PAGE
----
Troutdale nixes zoning changes, blocks apartments
A developer's second attempt to gain approval to build apartments at a busy Troutdale intersection has been rejected by the town's City Council.
But it's likely this isn't the last anyone has heard of this project, which likely will move on to the State Land-Use Board of Appeals.
The Troutdale City Council voted 5-2 on Tuesday, June 12, to tentatively deny an application from Sheldon Development for a comprehensive plan map amendment, zoning map amendments and two variances for two properties totaling 8.82 acres at the intersection of Northeast 242nd Drive and Southwest Cherry Park Road. Councilors Rich Allen and Zach Hudson voted against the resolution.
The rejection is tentative because councilors who voted to deny the zoning changes must submit written justification citing relevant planning statutes before the decision can be finalized, said Chris Damgen, Troutdale Community Development director. There's also is a good chance the council's decision will be reviewed by LUBA to examine the reasons why the application was denied.
If LUBA finds insufficient evidence to support denial, the matter will be sent back to the council to reconsider the zoning alterations.
The zoning alterations would have allowed the developer to build a 216-unit apartment complex at an empty lot where a strawberry stand operates in the summer. This is the second time Sheldon Development has applied for a zoning variance for that area. In 2016 a similar proposal was denied by the council.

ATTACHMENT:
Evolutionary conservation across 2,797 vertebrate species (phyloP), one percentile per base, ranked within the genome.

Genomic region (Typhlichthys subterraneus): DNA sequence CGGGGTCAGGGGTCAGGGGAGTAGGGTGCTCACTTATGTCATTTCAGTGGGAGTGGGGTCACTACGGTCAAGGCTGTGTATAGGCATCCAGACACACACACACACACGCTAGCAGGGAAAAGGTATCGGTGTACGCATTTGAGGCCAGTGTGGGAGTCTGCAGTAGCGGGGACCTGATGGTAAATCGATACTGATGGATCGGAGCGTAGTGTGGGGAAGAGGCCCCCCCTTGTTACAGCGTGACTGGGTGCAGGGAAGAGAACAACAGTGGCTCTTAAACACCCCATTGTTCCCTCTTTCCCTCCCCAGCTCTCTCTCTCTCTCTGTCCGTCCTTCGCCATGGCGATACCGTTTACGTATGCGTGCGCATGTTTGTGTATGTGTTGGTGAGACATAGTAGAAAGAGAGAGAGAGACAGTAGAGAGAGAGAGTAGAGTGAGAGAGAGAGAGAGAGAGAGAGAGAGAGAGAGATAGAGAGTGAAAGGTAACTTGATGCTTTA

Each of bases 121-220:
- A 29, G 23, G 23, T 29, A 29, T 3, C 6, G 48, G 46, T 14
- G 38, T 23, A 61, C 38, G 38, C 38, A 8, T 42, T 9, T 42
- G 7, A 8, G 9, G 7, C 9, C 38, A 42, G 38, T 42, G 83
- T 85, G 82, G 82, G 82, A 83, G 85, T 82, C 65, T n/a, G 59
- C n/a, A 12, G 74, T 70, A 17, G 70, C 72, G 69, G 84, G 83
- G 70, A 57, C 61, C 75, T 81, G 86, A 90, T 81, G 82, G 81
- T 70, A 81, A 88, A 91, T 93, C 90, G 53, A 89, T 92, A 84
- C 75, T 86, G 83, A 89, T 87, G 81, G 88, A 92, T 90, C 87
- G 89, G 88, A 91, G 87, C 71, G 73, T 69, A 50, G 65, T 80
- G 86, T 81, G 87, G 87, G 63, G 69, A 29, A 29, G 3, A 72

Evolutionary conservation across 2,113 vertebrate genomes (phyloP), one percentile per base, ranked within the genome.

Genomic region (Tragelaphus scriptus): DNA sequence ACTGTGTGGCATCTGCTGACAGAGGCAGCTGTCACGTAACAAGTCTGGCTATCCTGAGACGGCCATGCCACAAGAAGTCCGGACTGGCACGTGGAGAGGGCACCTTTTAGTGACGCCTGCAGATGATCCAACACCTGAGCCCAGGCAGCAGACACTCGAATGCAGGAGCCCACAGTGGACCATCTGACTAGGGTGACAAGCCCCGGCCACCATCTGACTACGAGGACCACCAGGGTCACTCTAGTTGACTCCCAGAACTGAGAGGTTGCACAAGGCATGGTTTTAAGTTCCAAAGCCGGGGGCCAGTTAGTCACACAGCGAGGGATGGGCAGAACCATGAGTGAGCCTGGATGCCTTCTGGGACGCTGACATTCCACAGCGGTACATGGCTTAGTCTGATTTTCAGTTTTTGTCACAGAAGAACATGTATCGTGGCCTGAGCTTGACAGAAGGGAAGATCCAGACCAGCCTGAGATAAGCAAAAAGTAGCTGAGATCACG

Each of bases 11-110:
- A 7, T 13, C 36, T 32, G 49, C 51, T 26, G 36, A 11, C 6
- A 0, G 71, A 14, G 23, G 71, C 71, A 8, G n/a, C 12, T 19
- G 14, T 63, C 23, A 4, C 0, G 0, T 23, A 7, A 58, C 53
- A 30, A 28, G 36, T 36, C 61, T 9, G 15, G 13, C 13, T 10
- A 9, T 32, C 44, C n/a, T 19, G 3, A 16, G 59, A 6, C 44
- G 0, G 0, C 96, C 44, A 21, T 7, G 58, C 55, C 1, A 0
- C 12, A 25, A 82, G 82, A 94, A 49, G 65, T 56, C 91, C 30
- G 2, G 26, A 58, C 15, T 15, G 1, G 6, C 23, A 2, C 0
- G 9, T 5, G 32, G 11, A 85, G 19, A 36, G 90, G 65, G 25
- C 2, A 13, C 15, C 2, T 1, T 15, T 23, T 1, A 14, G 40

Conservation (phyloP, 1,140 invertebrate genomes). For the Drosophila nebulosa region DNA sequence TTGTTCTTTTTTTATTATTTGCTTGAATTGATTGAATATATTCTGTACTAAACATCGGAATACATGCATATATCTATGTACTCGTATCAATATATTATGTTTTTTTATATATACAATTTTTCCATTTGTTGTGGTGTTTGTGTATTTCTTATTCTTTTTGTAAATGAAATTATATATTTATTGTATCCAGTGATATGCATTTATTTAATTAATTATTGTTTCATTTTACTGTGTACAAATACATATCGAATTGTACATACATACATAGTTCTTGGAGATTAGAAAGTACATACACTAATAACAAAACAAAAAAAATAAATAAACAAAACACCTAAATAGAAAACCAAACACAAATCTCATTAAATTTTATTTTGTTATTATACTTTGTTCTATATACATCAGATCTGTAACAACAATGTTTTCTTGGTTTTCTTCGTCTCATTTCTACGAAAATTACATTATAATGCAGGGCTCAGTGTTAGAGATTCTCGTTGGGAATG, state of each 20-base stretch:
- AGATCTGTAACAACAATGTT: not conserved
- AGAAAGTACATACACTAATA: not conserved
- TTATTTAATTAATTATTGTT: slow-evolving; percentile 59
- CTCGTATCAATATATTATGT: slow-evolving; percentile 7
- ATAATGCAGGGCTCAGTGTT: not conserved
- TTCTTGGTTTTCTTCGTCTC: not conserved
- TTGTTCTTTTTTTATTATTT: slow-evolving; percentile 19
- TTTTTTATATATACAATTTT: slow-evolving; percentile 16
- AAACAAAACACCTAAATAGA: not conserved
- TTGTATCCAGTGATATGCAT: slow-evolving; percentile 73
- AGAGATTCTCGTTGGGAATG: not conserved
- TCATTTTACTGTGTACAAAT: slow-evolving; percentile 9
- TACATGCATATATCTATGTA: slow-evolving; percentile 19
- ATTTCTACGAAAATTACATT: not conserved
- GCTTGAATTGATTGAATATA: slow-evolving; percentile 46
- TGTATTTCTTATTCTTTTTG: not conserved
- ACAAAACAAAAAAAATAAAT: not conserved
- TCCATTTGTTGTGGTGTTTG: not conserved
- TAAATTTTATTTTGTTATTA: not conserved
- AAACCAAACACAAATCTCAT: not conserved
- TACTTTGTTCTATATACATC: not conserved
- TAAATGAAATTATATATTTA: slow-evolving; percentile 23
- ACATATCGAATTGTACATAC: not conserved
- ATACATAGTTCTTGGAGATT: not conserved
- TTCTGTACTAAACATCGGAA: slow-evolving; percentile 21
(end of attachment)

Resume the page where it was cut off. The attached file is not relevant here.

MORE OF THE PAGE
The council's latest meeting was packed with people speaking mostly in opposition to zone changes. Tetimony for an against lasted for about three hours. Two people spoke in favor of the proposal.
Every time a citizen spoke against the change, the audience applauded. Those opposed cited traffic concerns, enrollment increases to the Reynolds School District and a negative impact to home values. Councilors cited similar concerns before rejecting the measure.
Councilor David Ripma noted the council rejected a similar proposal two years ago, so why should they pass it now?
"We did this just a couple of years ago, and we're falling all over ourselves again. We turned down this change then, and nothing has changed very much."
Mayor Casey Ryan, who voted to reject the proposal, noted the large crowd at the Troutdale Community Policing Center was not representative of the entire debate. The city council had received calls and emails in support, he noted, but those who were strongly opposed were more vocal about their concerns.
Councilor Hudson agreed with that statement, adding that recognizing multi-family developments is one of the council's goals.
"We need this type of housing in this location," he said.
There are people who may enjoy living in an apartment in Troutdale, but they aren't able to voice their support because those apartments haven't been built.
"They will be part of our city too," Hudson said.
Councilor Allen took a long pause when asked for his vote, before voting in support of the developer.
While there are many reasons not to alter the zone, he said he didn't have enough evidence to cite relevant statutes to allow him to vote against the proposal.
"I've researched this thing every which way to Monday," Allen said. "You can count many reasons not to, but I don't think I have a leg to stand on, and it feels like we're being pressured by the state."
Allen asked if the developer had thought of creating another development using a different type of zone such as mixed commercial, that would still be profitable for the developer and not upset as many citizens.
Speaking on behalf of the developer, Andrew Tull, from 3J consulting, responded that Sheldon Development "has not explored a mixture of zoning options, but is known for and has built a lot of garden-style apartments."